Aug. 3, 2022
Randy Zellers Assistant Chief of Communications
Two biologists with the Arkansas Game and Fish Commission received high praise from national waterfowl conservation organization Delta Waterfowl during a special Champions of Delta Luncheon Saturday at the Statehouse Convention Center in Little Rock. Luke Naylor, AGFC chief of wildlife management, and Jason “Buck” Jackson, AGFC Wetlands Program coordinator, were honored with Delta Waterfowl’s Conservation Leader Award for spearheading the AGFC’s Waterfowl Rice Incentive Conservation Enhancement Program, a new effort to increase flooded rice on the landscape and offer increased hunting opportunities on managed lands.
U.S. Congressman Bruce Westerman of Arkansas’s fourth district presented Jackson and Naylor’s award.
“They led an innovative effort to deal with two of Arkansas’s most pressing issues — to enhance wintering waterfowl habitat and provide new access for waterfowl hunters,” Westerman said. “Their vision and ability to think outside the box created a solution that is meaningful to both ducks and duck hunters.”
The WRICE program began as an effort to reduce the tilling of rice fields after harvest to make more waste grain available for wintering migratory birds, including waterfowl. It pays incentives to rice producers to forgo fall tillage and flood their fields to make the food more accessible to waterfowl and shorebirds that depend upon the grain that the combine missed. After the first year of the program, Jackson and Naylor developed a plan to offer higher incentives for farmers willing to allow the AGFC to conduct managed permit hunts during duck and goose season. In its third year, WRICE was awarded a Voluntary Public Access-Habitat Incentive Program Grant from the Natural Resources Conservation Service which enabled Wildlife Management Division staff to work with private landowners and triple the amount of fields available for duck hunters.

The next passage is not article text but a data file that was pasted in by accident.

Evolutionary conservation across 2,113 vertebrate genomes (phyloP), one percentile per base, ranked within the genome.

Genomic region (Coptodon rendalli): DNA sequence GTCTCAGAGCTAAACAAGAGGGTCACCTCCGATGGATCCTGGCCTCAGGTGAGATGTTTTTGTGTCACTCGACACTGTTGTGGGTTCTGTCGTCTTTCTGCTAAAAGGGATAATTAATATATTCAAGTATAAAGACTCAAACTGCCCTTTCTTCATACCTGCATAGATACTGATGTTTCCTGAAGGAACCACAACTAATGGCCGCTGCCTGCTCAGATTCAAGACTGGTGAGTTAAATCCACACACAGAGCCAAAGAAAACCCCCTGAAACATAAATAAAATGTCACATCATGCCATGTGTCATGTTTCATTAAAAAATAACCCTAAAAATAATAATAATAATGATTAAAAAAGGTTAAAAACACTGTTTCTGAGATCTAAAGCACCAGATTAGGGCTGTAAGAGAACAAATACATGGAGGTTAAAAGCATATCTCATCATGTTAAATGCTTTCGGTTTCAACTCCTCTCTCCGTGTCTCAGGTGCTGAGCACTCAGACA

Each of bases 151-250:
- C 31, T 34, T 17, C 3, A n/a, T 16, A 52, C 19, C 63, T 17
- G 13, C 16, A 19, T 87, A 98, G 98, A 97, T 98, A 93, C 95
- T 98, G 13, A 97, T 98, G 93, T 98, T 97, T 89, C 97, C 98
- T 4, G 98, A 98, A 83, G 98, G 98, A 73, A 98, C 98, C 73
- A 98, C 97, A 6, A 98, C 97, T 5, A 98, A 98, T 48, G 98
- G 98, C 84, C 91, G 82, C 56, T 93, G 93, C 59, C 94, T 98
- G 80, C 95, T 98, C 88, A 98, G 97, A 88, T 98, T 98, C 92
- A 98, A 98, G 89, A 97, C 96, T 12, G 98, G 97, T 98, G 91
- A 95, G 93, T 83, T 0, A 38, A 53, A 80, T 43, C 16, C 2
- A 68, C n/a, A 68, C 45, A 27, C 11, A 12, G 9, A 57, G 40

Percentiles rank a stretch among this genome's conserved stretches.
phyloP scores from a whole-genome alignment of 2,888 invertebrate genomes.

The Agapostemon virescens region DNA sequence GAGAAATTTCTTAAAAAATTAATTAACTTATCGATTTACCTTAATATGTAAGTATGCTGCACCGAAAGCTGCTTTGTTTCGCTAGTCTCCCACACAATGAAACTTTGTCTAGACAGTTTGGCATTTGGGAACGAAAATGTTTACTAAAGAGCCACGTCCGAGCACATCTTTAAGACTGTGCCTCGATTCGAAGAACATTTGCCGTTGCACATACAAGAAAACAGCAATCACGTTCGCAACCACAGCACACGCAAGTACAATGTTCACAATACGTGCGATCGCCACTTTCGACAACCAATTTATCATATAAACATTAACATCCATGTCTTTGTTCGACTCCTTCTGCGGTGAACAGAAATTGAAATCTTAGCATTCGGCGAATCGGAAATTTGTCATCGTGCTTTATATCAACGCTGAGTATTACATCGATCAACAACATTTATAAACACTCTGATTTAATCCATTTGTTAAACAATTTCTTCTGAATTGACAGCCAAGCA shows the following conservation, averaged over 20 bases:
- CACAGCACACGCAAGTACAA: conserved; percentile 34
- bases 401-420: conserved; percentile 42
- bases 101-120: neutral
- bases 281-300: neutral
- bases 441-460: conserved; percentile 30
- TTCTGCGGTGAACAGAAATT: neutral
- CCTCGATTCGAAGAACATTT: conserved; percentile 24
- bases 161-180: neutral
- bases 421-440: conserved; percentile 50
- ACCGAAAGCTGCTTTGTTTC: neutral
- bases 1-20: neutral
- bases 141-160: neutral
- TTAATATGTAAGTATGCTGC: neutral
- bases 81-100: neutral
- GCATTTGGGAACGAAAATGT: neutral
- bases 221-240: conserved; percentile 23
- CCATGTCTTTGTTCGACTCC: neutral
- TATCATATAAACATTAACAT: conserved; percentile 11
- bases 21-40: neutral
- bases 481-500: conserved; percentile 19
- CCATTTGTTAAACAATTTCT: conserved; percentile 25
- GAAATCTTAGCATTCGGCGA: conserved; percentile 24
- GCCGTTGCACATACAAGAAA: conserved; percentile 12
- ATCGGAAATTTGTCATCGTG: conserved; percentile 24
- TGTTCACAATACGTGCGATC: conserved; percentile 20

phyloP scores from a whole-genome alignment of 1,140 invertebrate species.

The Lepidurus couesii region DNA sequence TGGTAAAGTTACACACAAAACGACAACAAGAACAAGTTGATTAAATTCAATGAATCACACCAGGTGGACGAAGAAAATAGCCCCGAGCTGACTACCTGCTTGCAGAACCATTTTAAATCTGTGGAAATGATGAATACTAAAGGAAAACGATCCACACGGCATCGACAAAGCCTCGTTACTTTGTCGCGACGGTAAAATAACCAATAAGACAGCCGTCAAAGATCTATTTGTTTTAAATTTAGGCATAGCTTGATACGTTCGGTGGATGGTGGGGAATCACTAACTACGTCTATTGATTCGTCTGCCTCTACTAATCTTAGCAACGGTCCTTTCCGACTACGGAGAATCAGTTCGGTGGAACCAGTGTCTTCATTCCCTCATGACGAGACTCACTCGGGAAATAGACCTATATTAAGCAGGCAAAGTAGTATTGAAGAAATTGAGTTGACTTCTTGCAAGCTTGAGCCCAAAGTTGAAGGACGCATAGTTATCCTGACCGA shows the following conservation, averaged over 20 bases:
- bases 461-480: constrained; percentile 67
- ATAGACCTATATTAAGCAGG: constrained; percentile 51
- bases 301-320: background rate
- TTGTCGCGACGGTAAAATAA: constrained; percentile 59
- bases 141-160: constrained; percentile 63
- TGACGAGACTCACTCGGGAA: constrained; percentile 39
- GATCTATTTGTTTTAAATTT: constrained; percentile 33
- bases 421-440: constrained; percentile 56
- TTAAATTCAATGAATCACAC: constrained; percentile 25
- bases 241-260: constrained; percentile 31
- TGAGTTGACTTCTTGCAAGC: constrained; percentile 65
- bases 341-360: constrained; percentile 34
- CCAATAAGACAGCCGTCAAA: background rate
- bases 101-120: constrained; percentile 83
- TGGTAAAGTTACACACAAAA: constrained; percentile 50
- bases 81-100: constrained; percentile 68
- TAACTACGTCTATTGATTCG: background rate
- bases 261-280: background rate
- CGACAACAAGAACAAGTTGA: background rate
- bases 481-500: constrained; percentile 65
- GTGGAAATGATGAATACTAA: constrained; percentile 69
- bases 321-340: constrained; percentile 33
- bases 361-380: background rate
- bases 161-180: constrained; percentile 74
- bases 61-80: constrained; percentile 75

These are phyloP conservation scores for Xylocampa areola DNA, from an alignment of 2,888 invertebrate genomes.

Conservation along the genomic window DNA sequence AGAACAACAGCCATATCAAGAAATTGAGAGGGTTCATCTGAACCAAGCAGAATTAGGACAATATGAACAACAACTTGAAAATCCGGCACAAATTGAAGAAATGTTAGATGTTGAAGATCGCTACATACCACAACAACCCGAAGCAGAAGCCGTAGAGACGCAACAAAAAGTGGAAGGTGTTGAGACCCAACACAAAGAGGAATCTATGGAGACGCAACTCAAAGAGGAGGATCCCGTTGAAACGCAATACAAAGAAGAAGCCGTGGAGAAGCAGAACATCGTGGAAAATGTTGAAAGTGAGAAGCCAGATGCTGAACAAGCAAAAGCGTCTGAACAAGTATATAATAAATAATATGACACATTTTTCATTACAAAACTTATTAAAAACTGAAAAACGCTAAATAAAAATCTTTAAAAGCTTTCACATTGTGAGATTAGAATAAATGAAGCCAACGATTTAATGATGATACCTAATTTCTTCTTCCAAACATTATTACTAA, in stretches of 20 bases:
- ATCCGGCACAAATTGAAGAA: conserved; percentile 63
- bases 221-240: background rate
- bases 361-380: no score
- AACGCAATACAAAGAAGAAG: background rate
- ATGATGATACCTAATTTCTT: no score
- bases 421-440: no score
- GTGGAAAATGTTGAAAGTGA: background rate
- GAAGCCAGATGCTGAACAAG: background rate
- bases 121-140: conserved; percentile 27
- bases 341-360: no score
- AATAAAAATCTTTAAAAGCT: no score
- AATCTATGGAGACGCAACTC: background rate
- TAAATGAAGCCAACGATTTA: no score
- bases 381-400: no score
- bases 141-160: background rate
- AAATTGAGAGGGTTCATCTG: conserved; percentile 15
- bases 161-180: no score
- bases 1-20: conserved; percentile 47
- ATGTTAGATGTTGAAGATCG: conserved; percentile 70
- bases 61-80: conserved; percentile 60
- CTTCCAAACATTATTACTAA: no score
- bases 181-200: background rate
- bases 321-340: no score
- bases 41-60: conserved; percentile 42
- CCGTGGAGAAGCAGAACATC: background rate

Hunters may apply to hunt one week before each weekend of duck and goose season for a $5 fee per application. If drawn, they are able to bring up to three hunting companions and have sole hunting rights to the field for the entire weekend. Many of these fields would be otherwise gobbled up in private duck leases or tilled and left dry if Jackson, Naylor and various AGFC Private Lands Program biologists did not put in the extra effort to claim them for waterfowl habitat and public opportunity.
According to Naylor, that opportunity may see an even larger increase for the 2022-23 duck and goose seasons. Thanks to increased partnerships with the NRCS in the program to share some of the cost of the habitat portion of the program, even more fields will be available for public hunting opportunities this fall and winter. Contracts are still being ironed out with landowners, but if all goes as planned, hunters will have more than 70 locations spread throughout the Arkansas Delta and Arkansas River Valley to choose from. Not only will the expansion offer hunters more than 20 new hunting opportunities, it will offer more than 1,300 additional acres of potentially flooded rice field habitat to help keep ducks and geese coming to The Natural State.
Visit www.agfc.com/wrice for more information about the AGFC’s WRICE program for ducks and duck hunters.
More information about Delta Waterfowl is available at https://deltawaterfowl.org.